If a team is positive, supportive, and allows themselves to laugh – this often rubs off on clients too. A good atmosphere is often practice-wide – clients that are smiling are less likely to complain – which is always a good thing!
Are you in the loop?
It’s motivational to have feedback – about our clinical work, how we’re received by clients, and how we’re performing financially. The whole team can be involved in providing feedback. A client may call to thank you – if the colleague that takes the call passes the message on it could brighten your whole shift – so it ties in with the supportive team ethic.
Positive feedback is preferable to negative – but a boss who doesn’t pass on the negatives can be as bad as one who doesn’t share any positives. You may never have the chance to justify your actions, which can be extremely stressful.
Of course, when delivering negative feedback there’s a way of doing it. If you are receiving public ticking-offs or shouty phone calls late on a Friday on your weekend off, then that’s not productive. It can be extremely demoralising and degrading.
If you’re not getting any feedback at all, you may feel alone. Everyone benefits from knowing their impact. Formal appraisals are one way, but sometimes a casual quiet word can be just as helpful.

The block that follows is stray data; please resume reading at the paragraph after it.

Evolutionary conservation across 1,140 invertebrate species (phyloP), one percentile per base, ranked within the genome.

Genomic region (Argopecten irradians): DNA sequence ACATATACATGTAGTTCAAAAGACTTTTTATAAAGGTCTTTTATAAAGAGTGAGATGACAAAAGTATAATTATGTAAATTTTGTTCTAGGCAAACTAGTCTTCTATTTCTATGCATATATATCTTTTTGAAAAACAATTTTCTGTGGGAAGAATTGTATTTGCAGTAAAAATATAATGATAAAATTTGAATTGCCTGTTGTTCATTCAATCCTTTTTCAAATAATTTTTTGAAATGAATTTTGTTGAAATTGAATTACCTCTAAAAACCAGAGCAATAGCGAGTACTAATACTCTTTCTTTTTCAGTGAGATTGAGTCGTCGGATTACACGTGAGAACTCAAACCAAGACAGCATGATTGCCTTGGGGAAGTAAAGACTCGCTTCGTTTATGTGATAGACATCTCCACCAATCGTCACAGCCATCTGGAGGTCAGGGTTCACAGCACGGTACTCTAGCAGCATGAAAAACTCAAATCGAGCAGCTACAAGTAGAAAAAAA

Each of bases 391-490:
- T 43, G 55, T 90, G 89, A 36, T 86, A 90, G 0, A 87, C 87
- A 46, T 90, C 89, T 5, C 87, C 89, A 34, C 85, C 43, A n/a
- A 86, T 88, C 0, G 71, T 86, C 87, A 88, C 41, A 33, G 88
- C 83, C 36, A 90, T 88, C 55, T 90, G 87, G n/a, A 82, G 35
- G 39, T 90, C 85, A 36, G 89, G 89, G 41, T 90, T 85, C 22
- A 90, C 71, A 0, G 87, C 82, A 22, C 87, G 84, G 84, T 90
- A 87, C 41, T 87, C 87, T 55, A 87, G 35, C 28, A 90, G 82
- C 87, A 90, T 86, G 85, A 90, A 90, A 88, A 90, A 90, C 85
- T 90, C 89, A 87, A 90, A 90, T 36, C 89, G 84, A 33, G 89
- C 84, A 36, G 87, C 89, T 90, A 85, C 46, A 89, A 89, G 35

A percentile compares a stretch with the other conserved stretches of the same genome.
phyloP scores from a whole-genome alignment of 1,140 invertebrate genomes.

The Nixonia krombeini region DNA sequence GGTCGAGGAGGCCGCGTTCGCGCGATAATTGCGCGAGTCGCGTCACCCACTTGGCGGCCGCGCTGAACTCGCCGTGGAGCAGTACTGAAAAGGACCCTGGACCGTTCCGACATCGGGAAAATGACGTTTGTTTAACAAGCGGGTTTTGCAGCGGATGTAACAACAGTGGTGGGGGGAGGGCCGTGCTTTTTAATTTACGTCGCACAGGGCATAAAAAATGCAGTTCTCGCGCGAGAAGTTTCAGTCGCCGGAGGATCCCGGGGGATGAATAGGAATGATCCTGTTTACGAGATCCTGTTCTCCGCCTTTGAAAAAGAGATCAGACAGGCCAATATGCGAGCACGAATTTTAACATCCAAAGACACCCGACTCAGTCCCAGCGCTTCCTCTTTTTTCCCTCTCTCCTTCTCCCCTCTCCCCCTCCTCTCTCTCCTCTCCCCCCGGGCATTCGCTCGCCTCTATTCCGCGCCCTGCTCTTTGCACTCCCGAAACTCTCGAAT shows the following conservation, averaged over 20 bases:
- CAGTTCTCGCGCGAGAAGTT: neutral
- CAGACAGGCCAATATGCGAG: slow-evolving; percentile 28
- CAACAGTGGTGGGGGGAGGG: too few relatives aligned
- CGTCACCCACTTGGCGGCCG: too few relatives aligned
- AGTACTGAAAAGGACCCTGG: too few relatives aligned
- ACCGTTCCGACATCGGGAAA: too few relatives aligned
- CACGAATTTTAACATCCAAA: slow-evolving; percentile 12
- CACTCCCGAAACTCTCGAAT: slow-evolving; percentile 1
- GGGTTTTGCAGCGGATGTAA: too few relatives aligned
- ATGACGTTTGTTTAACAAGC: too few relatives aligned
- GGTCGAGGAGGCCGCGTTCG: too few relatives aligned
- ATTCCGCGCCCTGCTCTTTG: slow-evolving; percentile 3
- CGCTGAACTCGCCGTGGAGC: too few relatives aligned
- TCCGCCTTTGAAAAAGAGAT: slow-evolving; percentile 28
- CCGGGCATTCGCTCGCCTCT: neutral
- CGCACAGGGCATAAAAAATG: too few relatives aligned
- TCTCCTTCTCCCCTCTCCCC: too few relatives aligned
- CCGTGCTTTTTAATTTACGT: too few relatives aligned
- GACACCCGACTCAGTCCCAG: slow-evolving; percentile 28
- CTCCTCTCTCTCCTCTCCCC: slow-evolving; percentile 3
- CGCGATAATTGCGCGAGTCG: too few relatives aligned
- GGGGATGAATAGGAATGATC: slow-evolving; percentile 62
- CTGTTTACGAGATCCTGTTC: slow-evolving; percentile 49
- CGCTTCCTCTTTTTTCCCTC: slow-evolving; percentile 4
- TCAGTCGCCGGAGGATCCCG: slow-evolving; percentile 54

What is the standard of practice like?
Most of us get into this profession to improve animal welfare, so feeling patient care is substandard is a major source of stress. We will all have days when we don’t quite extend the full, gold-standard experience to patients, but if this is a pattern it’s time to think more deeply.
If the practice is poorly staffed for the workload so patient care cannot be satisfactory, or equipment and protocol are substandard, then think carefully about whether you should stay.
If you feel colleagues are compromising care deliberately, by cutting corners to save money, lying to clients to save face, or breaching animal welfare legislation for whatever reason, then that’s a definite red flag to move on. Hopefully, this is rare. Your duty to report malpractice is another issue beyond the scope of this article, but for your sake – don’t hang around.
Can I move jobs too much?
If you are happy in a role, then staying for a while is a good thing – give yourself chance to feel the benefit of being part of an established team. There are always ways to keep the same job fresh – Veterinary CPD is an obvious one. Or just enjoy your time outside of work such that your in-work vibe is content.
If you’re not happy, moving on seems logical – but you can move on too much. Every job is more stressful in the early stages. It takes time to feel settled, feel part of a team, and feel welcomed by clients, so do give jobs a chance. Don’t stay for the sake of ‘surviving a year’ though – especially if you haven’t left jobs rapidly before. Your happiness is the absolute priority.
If you are thinking of making a move we have a diverse range of roles available worldwide: Vet Jobs in The UK, Vet Jobs in Australia, Vet Jobs in New Zealand, Vet Jobs in Canada, and further international vet jobs